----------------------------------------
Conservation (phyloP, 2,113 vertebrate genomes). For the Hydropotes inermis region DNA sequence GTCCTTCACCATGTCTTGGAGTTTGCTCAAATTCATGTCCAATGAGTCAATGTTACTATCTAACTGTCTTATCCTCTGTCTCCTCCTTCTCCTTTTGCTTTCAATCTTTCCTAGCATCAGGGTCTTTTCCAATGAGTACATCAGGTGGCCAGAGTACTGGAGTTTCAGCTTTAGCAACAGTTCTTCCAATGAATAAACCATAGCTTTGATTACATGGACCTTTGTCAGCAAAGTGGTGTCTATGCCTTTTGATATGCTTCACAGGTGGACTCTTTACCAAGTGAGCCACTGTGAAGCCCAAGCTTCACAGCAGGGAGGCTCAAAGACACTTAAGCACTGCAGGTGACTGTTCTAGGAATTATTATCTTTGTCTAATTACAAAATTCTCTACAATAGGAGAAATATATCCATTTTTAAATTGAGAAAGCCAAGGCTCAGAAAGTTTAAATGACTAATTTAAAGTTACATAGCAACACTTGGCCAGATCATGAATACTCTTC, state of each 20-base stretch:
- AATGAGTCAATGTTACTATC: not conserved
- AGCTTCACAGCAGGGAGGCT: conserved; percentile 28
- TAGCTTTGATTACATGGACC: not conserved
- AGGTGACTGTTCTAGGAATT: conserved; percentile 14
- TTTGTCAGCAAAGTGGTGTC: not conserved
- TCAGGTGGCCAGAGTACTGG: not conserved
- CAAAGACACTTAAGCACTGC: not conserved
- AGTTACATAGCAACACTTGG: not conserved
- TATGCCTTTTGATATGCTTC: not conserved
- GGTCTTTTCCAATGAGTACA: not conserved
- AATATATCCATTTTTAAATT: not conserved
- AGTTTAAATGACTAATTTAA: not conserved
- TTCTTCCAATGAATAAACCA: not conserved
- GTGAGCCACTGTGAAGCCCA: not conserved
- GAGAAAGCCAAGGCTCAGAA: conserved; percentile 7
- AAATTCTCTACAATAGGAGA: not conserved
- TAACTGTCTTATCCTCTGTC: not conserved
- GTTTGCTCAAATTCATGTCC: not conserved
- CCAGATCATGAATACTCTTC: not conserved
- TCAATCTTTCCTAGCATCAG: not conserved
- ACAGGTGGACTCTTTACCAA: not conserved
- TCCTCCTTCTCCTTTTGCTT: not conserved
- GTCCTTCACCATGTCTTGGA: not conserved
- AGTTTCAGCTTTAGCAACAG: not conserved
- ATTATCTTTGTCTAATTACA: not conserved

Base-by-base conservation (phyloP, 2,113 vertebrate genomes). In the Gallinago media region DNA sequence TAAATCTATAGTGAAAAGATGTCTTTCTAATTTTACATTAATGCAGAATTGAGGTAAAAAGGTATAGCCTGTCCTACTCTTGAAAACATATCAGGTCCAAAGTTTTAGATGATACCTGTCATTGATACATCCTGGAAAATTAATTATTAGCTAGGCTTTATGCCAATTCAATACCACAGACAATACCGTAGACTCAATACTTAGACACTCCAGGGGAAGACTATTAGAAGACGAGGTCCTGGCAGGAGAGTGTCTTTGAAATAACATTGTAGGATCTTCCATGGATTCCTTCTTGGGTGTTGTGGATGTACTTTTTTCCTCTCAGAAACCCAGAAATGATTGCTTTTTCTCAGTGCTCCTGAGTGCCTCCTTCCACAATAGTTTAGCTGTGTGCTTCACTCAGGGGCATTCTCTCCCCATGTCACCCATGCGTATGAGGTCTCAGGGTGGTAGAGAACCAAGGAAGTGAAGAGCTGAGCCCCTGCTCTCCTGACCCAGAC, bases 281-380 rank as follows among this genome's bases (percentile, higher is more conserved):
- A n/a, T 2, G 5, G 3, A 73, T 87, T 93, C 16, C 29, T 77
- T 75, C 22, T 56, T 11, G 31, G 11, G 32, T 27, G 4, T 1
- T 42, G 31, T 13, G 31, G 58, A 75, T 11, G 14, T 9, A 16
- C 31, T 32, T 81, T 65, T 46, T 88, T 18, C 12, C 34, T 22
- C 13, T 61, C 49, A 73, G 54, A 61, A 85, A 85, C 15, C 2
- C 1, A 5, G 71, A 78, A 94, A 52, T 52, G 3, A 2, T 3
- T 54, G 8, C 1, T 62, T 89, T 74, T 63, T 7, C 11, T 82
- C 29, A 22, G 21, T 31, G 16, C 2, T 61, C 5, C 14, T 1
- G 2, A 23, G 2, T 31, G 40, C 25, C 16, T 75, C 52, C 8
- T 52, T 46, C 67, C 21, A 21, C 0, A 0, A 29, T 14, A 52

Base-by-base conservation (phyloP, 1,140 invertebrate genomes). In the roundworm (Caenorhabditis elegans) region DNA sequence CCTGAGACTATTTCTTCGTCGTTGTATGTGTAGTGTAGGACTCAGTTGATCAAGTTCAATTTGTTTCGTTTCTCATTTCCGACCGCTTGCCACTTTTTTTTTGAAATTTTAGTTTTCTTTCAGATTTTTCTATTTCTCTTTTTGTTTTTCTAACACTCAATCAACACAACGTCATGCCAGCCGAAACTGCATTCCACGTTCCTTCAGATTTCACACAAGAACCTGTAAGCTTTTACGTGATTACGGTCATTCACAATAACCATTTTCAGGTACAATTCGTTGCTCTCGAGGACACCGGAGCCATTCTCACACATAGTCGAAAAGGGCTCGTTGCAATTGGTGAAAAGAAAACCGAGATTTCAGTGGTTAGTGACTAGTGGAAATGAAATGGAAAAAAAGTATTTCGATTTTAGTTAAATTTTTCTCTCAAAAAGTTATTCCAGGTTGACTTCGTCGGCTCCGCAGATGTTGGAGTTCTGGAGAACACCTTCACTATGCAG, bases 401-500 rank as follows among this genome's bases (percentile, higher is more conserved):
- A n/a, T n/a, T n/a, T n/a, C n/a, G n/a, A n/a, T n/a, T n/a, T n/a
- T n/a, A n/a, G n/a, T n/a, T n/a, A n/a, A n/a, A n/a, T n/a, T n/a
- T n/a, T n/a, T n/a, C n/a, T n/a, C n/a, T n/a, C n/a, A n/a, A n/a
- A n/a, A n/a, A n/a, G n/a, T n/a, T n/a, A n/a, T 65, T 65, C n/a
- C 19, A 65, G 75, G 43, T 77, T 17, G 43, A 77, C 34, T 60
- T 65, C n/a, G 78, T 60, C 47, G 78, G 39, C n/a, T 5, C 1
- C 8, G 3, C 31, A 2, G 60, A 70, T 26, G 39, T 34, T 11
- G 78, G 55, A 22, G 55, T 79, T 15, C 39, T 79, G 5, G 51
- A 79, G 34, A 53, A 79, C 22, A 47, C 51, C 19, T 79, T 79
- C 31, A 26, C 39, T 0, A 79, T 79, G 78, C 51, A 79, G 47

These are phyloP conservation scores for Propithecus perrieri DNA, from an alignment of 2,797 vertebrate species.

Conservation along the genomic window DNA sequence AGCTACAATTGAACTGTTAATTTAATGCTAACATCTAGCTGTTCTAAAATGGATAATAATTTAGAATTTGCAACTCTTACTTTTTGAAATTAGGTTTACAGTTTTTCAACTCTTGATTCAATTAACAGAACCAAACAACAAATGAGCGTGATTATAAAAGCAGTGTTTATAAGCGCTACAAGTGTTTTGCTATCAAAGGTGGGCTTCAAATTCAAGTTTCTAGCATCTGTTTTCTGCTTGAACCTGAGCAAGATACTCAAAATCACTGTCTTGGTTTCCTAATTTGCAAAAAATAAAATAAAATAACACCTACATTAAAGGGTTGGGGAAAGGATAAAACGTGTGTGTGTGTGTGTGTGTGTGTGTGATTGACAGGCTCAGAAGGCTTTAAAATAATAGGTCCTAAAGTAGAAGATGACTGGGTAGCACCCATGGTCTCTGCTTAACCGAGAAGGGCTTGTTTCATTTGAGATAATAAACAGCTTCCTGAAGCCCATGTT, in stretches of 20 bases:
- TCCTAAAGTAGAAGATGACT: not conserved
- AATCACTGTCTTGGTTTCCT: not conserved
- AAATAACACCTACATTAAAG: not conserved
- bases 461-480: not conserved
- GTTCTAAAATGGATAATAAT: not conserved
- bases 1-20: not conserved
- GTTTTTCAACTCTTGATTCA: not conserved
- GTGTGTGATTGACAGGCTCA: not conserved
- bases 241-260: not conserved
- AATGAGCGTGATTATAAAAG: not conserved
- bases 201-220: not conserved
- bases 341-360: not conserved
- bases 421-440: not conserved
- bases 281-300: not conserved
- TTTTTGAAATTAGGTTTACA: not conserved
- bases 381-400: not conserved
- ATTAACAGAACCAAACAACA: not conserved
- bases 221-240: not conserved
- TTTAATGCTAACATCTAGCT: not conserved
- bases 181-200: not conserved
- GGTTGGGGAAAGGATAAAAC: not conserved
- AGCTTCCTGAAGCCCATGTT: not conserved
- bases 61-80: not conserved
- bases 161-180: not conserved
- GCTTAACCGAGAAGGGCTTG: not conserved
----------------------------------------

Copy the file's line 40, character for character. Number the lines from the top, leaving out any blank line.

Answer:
- T n/a, A n/a, G n/a, T n/a, T n/a, A n/a, A n/a, A n/a, T n/a, T n/a